There are two basic models for how information gets to the people who need it: Push and Pull.
The push model is where the owner of the information contacts and shares it with those who need it. The information can be shared corporately (in a meeting) or individually (email, hallway conversation). It places more responsibility on the information owner, as he/she needs to be fairly knowledgable about what each team member does and needs in order to get the right information to the right person on time. It is essential in situations where your team is very small and things are happening in real-time. For example, if I learn that my pastor is going to invite a guest on stage with him in the greeting (which begins in 30 seconds), I quickly determine that this affects audio, lighting and video and use my com system to immediately pass that information along to those people so that they can prepare for this audible.
In a project environment, however, this model has serious shortcomings.
It assumes that the information owner passes on the right information. How often have you needed info that someone else had, but they didn’t know you needed it?
It assumes that the receiver didn’t miss any details. (“I said that!” “No you didn’t!”)
It is hard to keep updated. Making sure everyone has the newest copy of things is problematic. Each time that changes are made, this info must be pushed to everyone who needs it. Again, this can be done verbally or by memos or emails, however your team works. It’s still push.
It places a high burden on the information owner to figure out who needs what info and to make sure it gets to the team.
It can foster a ‘turf war’ mentality because people are controlling the flow the information that they have.
It can easily create feelings of frustration from team members who need information, but can’t get it – either because the information owner is not available (in meetings, on vacation) or the owner may not realize that others need the information.
Pull is when all project information is put in an central location and then those who need information can go there and retrieve what they need. The location can be physical or virtual, as long as all team members can easily access it. An old school example of this would be a theatre call board. The stage manager would post information by a specific time each day and all cast and crew would check the call board each day. Notices include changed call times, rehearsal room assignments, costuming notes, etc. If it was on the call board, you were responsible for the information. The internet makes this method available to us all and in a project environment is a far superior method for the distribution of information. There are a myriad of tools: Google Groups which is free but has limited features or Basecamp which is fee based but has a great list of features are just two examples. Planning Center (which most of you already use) is an outstanding example of a Pull system. You put the information out there and anyone who needs it has access.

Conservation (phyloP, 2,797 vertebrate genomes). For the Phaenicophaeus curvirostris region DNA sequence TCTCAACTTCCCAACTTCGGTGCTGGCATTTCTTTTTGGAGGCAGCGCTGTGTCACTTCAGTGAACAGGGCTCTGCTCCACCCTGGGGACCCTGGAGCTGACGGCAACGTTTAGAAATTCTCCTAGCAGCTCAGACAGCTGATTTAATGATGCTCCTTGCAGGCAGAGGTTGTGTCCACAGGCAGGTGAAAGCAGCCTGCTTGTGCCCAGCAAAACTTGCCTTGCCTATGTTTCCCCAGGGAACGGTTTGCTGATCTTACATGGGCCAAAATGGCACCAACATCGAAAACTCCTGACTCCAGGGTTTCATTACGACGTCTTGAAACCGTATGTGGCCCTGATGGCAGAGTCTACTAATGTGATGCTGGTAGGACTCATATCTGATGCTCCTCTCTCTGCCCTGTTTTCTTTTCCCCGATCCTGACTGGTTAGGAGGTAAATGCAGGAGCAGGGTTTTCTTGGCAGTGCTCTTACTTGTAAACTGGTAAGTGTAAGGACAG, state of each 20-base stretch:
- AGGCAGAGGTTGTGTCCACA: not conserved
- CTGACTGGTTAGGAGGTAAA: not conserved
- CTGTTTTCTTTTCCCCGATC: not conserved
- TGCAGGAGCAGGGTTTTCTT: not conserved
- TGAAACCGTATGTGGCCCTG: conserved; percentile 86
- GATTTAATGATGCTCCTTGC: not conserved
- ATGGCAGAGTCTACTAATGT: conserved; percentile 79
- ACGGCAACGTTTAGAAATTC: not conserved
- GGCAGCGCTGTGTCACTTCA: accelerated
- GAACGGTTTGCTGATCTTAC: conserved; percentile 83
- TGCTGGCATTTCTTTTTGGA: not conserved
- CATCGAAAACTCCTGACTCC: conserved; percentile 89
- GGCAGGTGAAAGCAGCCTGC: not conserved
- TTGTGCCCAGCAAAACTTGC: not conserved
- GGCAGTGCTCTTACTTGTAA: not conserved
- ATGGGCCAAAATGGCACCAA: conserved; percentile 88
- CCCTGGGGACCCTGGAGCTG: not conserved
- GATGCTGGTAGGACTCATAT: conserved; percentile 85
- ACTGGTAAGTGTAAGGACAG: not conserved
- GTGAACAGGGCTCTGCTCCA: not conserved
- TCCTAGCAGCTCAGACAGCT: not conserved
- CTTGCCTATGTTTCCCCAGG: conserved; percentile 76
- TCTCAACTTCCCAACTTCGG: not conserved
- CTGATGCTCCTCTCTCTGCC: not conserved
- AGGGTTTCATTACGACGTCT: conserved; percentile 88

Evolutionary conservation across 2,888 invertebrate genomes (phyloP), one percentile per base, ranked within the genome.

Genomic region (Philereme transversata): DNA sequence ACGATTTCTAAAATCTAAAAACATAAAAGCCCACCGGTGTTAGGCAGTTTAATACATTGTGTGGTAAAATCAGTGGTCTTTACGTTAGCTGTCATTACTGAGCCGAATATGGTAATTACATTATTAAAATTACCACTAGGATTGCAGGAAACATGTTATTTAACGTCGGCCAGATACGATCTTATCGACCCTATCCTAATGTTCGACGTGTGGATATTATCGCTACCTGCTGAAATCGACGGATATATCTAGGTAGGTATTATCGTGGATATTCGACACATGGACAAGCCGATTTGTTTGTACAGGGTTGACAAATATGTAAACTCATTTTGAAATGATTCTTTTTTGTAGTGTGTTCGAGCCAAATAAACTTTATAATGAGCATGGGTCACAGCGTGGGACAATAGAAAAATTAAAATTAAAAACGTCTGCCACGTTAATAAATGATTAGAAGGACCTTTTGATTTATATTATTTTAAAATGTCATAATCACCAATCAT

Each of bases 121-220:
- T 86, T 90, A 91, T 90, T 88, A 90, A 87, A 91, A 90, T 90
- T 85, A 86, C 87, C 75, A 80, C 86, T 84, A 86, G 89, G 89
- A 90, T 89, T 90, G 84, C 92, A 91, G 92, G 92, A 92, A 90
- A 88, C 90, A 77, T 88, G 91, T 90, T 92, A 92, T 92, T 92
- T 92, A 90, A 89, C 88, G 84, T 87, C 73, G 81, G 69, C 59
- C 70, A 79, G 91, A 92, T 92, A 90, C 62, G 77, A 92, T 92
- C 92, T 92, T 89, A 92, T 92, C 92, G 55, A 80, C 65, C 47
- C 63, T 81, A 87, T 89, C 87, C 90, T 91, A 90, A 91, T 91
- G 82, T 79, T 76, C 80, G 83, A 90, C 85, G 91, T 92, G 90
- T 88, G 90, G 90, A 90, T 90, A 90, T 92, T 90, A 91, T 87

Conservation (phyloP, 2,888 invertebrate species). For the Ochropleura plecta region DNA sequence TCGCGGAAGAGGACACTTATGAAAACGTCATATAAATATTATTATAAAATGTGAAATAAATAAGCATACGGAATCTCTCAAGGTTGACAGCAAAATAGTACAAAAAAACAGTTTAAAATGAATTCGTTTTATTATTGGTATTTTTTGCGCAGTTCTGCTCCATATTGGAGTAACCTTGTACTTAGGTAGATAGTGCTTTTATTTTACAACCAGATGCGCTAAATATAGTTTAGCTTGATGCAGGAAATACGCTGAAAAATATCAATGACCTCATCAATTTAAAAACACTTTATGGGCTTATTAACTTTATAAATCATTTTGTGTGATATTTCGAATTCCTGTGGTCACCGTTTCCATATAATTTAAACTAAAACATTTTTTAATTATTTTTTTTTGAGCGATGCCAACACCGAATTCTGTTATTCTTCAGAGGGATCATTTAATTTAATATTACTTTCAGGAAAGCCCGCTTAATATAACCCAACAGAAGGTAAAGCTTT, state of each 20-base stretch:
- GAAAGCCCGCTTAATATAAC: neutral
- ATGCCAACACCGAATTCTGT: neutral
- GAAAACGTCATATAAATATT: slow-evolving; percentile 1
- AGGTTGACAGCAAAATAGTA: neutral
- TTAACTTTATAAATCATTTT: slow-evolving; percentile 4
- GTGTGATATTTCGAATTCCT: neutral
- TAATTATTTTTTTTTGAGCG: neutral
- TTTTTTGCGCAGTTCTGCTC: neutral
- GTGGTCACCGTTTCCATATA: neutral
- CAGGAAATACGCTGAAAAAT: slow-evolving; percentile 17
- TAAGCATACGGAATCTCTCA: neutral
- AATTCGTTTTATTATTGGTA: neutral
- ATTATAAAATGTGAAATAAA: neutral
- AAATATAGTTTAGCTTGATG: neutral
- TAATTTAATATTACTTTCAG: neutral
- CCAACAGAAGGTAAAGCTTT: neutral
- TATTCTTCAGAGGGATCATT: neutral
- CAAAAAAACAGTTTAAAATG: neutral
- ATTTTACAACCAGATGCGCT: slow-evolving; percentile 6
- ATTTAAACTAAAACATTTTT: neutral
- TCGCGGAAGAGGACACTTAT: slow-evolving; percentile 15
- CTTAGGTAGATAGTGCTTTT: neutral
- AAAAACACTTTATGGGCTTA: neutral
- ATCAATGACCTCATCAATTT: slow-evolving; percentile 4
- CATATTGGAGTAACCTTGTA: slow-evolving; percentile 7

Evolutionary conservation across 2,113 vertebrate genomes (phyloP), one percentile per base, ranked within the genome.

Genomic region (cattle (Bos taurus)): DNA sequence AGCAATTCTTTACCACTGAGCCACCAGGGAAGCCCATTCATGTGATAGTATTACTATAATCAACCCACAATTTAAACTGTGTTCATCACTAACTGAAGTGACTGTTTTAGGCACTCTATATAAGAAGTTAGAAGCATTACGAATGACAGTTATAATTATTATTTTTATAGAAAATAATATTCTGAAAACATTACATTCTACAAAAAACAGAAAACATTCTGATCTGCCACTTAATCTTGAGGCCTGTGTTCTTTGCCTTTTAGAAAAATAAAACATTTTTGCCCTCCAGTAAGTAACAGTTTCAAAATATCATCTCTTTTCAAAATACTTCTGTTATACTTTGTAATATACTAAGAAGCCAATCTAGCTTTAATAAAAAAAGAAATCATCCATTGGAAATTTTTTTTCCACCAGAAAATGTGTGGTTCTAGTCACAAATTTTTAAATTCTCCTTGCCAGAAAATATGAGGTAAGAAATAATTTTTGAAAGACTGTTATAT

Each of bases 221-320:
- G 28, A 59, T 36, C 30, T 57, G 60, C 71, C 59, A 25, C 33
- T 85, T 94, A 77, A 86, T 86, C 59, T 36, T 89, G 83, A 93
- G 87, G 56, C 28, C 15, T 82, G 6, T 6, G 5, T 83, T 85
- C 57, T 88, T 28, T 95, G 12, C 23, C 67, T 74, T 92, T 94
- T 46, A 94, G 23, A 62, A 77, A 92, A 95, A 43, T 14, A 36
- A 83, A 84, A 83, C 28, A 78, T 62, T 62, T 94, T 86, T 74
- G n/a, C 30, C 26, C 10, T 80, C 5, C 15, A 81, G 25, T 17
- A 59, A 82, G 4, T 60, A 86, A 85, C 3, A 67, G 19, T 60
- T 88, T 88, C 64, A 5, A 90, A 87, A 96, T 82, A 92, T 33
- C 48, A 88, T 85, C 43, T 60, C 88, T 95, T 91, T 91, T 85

The Pull system has is downsides – if you used meetings as team building time, you will need to be more creative as meetings become unnecessary for the exchange of information. It also gives a level of ownership and responsibility to people who may not be accustomed to having it and that may be a learning curve as you move from one method to the other. However, the upsides to a Pull system are many.
The burden of information management is equally shared between owners and retrievers. If you own information, you post it. If you need information, you retrieve it.
All information is available to all parties. You get to decide what information you need to do your job well.
There are less misunderstandings and missed information when it is all posted and all parties can easily review what’s been shared.
It is easily updated when there is only one place that fresh information is kept. Everyone is always on the same page.
Collaboration is easier when all parties know what’s going on project wide.
I would urge you to look at how information flows in your team. If you are still using a push system, consider making the shift to a pull system. It empowers team members, creates less burden on leaders and once fully implemented, will lead you to a more cohesive, highly functional team.
I’d like to cite that, but it was retweeted so many times I had trouble finding the author. I think it’s brilliant though. You cannot destroy your team to implement your dream, you need both. Good thing to keep in mind. Do you sacrifice people for product?
Tonight was a really rocky night. Rehearsal last night was off and I felt really unprepared. I need to figure out what happened. There were various communication SNAFU’s that can be addresses that added to the last minute feel of everything. Ever have an off night and you can’t really put your finger on why?
The band seemed more unprepared than usual, or maybe the worship leader kept changing things up on them. I don’t really know what their process is, but I know it didn’t work this week. Even tonight, we didn’t get a full run through because of last minute changes.
The turn went great though! Rock stars all – our volunteers are the best in the land. It was a complicated turn: 2 chain motors and one chain fall had to be moved, we built 60 feet of truss (in two configurations), hung 12 strips of plexiglass. 15 LED bricks, 6 300’s and 10 smaller LEDs, all cabled and ready for design. 3 of the volunteers have become proficient enough at the tautline hitch that we used so that the line is micro adjustable that the plex took no time at all. This is generally where our snag is on this type of turn – the knots. Education is paying off there.
The only snag was the getting the tie line – someone from another turn had not coiled them, just jumbled them together. I need to track that down, as it’s not the first time that has happened. There’s an educational opportunity there.